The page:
Video A Filmmaker Discovers Her Biracial Identity in "Little White Lie

Lacey Schwartz grew up in an upper middle-class Jewish family, in a town in upstate New York where almost everyone she knew was white. She assumed that she was, as well. Her recent documentary, Little White Lie, tells the story of how she uncovered the secret of her true racial background. VOA’s Carolyn Weaver has more on the film.
Video

Video Deep Under Antarctic Ice Sheet, Life!

With the end of summer in the Southern hemisphere, the Antarctic research season is over. Scientists from Northern Illinois University are back in their laboratory after a 3-month expedition on the Ross Ice Shelf, the world’s largest floating ice sheet. As VOA’s Rosanne Skirble reports, they hope to find clues to explain the dynamics of the rapidly melting ice and its impact on sea level rise.
Video

Video US-Cuba Normalization Talks Resume Friday

Negotiations aimed at normalizing diplomatic relations between the U.S. and Cuba resume Friday. On the table: lifting a half-century trade embargo and easing banking and travel restrictions. There's opposition in Congress, but some analysts say there may be sufficient political and economic incentives in both nations for a potential breakthrough this year. VOA's Mil Arcega reports.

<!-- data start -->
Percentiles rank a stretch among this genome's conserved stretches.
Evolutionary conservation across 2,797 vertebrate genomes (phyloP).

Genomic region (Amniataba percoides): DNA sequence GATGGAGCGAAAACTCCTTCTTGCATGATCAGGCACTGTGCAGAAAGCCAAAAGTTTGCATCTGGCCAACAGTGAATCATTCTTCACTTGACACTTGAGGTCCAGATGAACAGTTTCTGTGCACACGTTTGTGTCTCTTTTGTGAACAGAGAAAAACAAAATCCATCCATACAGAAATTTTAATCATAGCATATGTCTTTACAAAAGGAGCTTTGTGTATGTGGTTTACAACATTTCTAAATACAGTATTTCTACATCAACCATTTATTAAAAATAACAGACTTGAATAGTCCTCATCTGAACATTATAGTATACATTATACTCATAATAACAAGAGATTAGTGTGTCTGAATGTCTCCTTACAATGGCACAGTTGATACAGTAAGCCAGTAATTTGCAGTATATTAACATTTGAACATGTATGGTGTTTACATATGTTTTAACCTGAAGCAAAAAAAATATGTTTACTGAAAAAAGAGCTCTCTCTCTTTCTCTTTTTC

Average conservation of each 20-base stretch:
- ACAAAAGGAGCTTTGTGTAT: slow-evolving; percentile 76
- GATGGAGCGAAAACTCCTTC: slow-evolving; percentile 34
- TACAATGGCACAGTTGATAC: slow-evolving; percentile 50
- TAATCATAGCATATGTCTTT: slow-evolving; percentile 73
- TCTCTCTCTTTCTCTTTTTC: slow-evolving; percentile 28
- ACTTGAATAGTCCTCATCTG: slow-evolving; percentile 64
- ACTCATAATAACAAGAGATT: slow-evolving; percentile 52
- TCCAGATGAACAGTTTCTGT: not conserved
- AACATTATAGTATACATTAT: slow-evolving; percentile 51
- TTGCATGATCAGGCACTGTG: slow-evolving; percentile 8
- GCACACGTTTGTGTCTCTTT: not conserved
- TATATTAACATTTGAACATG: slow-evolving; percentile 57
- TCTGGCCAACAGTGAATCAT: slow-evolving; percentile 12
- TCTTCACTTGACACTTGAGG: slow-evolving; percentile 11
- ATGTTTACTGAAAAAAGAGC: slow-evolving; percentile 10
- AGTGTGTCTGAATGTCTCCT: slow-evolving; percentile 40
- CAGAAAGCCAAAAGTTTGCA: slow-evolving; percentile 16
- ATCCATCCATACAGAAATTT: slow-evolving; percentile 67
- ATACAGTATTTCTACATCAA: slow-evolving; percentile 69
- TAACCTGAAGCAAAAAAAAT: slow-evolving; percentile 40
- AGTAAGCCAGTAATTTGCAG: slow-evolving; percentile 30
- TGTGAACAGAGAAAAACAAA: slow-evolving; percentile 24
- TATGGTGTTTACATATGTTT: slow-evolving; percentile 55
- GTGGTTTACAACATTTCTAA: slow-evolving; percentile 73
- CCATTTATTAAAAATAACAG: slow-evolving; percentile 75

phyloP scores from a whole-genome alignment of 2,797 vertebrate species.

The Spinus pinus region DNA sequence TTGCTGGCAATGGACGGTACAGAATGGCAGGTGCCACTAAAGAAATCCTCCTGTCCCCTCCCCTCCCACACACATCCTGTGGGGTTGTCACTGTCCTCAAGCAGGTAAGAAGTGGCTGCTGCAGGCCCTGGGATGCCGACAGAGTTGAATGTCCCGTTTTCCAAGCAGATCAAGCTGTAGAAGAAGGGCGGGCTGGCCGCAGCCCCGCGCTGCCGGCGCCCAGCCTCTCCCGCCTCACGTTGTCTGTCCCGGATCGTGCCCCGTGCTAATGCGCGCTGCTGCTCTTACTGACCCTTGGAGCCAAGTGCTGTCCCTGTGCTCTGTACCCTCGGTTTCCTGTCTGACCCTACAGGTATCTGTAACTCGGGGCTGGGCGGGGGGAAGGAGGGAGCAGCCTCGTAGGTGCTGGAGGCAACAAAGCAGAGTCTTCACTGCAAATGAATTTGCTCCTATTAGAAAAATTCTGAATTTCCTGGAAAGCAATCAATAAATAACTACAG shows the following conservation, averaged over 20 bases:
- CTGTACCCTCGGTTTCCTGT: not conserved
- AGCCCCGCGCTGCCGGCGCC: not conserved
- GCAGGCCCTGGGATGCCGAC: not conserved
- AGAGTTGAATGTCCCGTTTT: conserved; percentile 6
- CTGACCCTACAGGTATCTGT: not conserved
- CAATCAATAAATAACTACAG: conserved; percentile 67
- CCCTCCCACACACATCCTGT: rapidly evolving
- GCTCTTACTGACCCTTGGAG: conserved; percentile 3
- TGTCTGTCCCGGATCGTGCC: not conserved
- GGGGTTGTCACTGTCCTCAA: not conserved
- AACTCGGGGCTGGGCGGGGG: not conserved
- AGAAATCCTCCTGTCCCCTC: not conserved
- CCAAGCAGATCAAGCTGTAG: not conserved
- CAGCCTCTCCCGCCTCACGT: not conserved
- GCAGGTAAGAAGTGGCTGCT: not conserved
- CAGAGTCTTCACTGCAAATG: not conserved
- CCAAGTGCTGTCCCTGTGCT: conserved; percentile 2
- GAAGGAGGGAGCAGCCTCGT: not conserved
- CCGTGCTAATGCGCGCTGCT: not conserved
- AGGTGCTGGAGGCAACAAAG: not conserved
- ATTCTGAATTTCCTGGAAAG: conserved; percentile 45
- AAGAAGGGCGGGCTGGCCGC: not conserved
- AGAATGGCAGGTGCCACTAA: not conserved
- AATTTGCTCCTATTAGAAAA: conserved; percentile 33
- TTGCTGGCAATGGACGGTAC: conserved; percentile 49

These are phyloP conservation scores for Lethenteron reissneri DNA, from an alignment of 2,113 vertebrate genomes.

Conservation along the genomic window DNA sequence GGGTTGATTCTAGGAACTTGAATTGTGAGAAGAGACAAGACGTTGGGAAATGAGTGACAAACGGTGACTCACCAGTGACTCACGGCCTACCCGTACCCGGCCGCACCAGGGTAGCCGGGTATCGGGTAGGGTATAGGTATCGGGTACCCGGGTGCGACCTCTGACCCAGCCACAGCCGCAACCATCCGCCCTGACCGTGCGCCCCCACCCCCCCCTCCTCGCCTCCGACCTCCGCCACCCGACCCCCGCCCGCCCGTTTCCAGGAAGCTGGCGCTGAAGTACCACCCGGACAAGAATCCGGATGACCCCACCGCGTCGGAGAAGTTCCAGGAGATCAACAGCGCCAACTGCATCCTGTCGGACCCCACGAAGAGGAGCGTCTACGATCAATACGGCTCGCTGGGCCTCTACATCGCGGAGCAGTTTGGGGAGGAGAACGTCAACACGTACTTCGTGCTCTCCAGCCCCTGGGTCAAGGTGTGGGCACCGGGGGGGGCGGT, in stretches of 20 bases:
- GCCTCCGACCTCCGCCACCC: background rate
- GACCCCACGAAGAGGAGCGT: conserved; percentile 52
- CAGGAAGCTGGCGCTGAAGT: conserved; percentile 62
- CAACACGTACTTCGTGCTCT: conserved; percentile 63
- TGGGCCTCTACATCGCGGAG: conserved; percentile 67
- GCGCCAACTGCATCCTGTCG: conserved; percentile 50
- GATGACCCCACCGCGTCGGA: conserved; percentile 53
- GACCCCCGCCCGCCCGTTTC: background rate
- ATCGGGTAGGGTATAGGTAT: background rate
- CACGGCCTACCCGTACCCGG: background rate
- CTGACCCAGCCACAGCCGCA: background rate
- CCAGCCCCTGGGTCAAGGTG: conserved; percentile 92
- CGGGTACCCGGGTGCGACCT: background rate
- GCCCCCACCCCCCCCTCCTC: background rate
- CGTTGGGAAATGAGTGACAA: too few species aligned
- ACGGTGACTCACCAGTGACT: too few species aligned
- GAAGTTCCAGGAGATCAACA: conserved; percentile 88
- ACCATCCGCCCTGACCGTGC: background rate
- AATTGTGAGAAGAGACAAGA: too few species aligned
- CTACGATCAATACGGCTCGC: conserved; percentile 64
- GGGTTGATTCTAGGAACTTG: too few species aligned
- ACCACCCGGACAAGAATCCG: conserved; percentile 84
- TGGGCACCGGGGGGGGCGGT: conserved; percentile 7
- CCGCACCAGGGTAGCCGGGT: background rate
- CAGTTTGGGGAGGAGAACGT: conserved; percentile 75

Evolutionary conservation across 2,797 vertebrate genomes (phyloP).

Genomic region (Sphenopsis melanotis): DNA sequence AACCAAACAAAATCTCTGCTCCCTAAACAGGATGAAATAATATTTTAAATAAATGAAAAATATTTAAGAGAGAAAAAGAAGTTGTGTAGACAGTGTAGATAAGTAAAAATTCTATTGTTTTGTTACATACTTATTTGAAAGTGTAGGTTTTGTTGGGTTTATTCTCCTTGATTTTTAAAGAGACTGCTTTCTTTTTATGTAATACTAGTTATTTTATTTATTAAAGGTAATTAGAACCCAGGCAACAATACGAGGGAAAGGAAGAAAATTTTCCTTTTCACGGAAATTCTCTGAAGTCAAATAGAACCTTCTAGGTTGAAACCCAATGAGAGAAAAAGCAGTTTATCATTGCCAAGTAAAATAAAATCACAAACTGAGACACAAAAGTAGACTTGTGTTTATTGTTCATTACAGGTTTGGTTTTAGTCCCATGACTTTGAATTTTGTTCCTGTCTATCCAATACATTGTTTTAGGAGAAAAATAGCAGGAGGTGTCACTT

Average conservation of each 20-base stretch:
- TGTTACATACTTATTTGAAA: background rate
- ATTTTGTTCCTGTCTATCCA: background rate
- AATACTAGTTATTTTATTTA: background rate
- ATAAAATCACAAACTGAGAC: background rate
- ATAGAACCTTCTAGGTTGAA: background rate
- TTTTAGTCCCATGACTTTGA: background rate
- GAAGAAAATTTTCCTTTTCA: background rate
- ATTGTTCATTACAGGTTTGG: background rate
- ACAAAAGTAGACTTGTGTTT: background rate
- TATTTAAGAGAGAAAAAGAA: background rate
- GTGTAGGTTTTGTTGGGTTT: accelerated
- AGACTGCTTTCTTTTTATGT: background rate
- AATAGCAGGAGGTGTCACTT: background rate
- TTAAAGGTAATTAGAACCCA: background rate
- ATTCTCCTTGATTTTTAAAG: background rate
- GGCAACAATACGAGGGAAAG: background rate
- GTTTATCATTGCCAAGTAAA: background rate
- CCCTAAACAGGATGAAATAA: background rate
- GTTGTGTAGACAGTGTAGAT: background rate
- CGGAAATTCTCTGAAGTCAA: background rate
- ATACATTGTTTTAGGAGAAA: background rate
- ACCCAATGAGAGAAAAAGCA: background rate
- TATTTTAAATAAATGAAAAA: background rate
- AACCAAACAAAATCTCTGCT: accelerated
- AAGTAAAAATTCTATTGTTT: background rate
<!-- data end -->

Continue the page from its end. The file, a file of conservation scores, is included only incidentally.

Video

Video Pakistan's Deadline For SIM Registration Has Cellphone Users Scrambling

Pakistani cell phone users have until midnight Thursday to register their SIM cards, or their service will be cut off. While some privacy experts worry about government intrusion, many Pakistanis are just worried about keeping their phone lines open. VOA Deewa reporter Arshad Muhmand has more from Peshawar.
Video

Video Myanmar Warns Factory Workers to End Strikes

Outside Myanmar's main city Yangon, thousands of workers walked off their jobs earlier this month demanding a doubling of their wages, pay raises after a year and input from labor unions on industrial regulations. Since Friday, the standoff has grown more tense as police moved in to disrupt the sit-ins, resulting in clashes that injured people from both sides. VOA correspondent Steve Herman visited industrial zones which have become a focus of Myanmar's fledgling workers rights movement.
Video

Video Oscar Winners Do More Than Thank the Academy

The Academy Awards presentation is Hollywood’s night to reward the best movies from the previous year. It’s typically a lot of glitter, a lot of thank you’s, a lot of speeches. But many of this year’s speeches carried messages beyond the thank you's. VOA’s Carolyn Presutti takes a look.

All About America

Circumventing Censorship

An Internet Primer for Healthy Web Habits

As surveillance and censoring technologies advance, so, too, do new tools for your computer or mobile device that help protect your privacy and break through Internet censorship.
More